Law firms and legal service providers that invite client feedback create positive impressions, new work opportunities, and are among the most profitable.
If you don’t survey your clients, others will.
Three things happen every time I conduct feedback interviews on behalf of a law firm: 1) the firm’s clients tell me they appreciate speaking candidly with a neutral third party; 2) their trust in the firm deepens; and, 3) the number of files the firm receives increases.
Polls in Canada and the United States reveal that more than 80% of clients are not asked to provide feedback to the law firms and service providers that serve them. The small percentage of those firms and providers that do ask know what their clients are thinking and planning, and are rewarded with higher volumes of current work, new files and deeper loyalty.
Business development is about nurturing relationships. Relationships with current clients are your most valuable, which is why client surveys are the life-blood that helps keep those connections healthy and vital.
Having performed numerous client surveys, I can attest that law firms and legal service providers with client feedback programs stand head-and-shoulders above firms that don’t. More and better quality work plus qualified referrals are the usual rewards along with goodwill and positive perceptions that enhance individual reputations and the firm’s brand.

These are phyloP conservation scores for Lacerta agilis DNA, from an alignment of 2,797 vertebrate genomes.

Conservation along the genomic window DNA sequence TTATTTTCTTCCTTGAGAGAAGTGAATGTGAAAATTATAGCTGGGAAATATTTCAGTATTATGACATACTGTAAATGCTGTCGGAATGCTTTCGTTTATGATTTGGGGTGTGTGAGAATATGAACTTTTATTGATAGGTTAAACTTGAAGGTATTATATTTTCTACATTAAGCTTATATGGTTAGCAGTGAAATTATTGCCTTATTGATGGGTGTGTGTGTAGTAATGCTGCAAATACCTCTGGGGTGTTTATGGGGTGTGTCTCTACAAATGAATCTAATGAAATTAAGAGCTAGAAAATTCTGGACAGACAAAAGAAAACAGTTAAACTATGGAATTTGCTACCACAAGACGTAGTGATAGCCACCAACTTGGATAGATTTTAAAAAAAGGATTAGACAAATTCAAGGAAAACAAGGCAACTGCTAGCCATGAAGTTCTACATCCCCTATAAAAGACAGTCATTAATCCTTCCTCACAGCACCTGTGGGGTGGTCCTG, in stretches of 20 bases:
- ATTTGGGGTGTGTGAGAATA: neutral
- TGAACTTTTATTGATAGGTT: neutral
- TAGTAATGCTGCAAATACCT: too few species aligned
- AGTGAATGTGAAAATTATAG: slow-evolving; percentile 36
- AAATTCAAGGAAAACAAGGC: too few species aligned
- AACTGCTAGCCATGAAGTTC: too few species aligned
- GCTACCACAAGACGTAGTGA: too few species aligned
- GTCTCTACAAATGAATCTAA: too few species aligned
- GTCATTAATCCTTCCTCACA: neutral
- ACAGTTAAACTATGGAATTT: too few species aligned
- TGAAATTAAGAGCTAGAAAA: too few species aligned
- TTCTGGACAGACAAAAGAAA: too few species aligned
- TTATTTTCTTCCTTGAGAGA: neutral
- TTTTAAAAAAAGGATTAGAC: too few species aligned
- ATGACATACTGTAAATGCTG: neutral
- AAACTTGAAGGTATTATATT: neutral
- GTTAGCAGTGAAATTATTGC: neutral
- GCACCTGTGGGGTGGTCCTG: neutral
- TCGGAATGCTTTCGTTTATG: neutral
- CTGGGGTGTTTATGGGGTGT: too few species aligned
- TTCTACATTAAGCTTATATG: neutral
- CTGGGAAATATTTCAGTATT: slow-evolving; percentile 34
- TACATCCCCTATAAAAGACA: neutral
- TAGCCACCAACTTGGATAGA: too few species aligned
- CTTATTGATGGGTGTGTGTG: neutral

Why Clients Leave
The likelihood of clients defecting increases markedly after they have been with a firm or provider for five years. The three major reasons are:
- Not taking a keen interest in a client’s business and continuing needs.
- Lack of prompt response to phone calls and emails.
- Failure to communicate regularly, especially when dealing with an active issue.
Surprisingly, fees are rarely the reason clients leave.
Surveys Keep Clients Happy
There is enormous value in asking open questions, such as “How are we doing?” and “How else can we help you?” More often than not, feedback is much better than expected, and any requests for adjustments are surprisingly minor and simple to remedy. These easy fixes are appreciated by clients who often reward the firm or provider with new work or referrals.
When conducting surveys, clients often tell me that they appreciate speaking with a third party instead of being interviewed by either a lawyer or employee of the firm or service provider. Clients report that the comfort factor of speaking to a neutral party enables them to speak freely to someone acting as an ombudsman.
Clients are flattered when, with their approval, complimentary feedback is used as testimonials with quotes appearing in the firm or provider’s marketing collateral, such as the website, brochures, etc.
Surveys Keep Your Firm Happy
Gleaning insight from current and prospective clients can help evaluate new market opportunities and develop client-focused strategies, plans and programs. Client input is a critical component to the success of key client programs, rebranding, launching a new service offering, opening a new office or making certain that client considerations are taken into account when positioning for long-term growth.